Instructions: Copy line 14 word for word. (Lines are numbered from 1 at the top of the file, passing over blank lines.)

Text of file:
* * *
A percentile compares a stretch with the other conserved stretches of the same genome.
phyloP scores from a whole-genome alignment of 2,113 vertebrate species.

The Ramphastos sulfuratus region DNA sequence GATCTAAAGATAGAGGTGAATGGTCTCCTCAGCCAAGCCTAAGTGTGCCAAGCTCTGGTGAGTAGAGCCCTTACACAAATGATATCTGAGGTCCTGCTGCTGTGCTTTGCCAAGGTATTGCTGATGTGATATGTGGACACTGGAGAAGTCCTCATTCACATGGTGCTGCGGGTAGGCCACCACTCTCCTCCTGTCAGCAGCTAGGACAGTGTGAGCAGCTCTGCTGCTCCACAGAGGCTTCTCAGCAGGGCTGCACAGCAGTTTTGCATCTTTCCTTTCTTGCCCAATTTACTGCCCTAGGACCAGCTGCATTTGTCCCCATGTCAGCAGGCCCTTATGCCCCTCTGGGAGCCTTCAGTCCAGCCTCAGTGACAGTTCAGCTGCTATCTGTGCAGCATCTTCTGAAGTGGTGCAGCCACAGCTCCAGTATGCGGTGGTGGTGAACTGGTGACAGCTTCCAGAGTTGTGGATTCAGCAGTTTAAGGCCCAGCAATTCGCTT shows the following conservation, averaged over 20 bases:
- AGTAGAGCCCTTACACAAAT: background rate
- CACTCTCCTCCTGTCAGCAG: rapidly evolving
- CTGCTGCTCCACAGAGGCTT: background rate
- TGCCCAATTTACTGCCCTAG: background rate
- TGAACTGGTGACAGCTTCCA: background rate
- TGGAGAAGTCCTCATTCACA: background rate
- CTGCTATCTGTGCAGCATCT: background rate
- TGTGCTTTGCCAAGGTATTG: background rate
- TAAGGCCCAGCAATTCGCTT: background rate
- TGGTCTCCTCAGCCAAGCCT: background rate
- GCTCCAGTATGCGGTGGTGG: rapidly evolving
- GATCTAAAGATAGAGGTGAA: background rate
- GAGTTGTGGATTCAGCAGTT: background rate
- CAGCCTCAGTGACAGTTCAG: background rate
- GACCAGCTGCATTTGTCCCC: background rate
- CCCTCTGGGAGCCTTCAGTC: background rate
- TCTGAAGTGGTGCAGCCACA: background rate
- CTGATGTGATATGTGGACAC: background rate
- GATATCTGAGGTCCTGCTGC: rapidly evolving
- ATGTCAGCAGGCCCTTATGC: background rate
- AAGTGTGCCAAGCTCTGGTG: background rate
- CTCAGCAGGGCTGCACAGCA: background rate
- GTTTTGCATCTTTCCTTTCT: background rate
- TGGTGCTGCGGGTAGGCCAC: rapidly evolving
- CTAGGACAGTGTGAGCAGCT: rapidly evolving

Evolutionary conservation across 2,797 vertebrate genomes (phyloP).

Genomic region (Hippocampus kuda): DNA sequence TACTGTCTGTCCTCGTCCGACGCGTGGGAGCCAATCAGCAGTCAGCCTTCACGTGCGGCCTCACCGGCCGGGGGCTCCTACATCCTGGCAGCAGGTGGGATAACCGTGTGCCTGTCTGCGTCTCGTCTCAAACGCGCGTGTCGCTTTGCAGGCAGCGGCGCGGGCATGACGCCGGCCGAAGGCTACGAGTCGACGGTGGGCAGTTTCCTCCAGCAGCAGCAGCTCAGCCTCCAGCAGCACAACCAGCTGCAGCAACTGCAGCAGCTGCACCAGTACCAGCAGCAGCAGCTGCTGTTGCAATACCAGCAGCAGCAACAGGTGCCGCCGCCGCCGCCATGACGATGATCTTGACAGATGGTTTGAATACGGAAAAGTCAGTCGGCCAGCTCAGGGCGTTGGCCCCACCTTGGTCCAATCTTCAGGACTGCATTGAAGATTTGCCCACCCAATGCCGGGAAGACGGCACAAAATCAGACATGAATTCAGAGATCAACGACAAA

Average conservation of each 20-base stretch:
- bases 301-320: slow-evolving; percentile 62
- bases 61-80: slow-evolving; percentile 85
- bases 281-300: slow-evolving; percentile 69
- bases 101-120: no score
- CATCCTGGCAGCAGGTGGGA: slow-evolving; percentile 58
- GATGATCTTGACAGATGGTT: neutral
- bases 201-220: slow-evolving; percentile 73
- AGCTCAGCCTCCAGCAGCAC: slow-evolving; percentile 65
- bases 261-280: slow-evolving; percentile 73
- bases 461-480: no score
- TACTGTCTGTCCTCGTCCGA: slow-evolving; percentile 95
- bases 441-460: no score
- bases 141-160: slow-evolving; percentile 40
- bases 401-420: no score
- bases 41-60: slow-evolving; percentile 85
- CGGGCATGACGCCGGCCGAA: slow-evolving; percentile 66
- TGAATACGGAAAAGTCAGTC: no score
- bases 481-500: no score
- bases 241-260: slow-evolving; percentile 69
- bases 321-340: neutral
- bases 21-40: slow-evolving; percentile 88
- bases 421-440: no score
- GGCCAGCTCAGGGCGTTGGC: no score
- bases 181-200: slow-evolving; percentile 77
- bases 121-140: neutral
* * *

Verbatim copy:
- GCTCCAGTATGCGGTGGTGG: rapidly evolving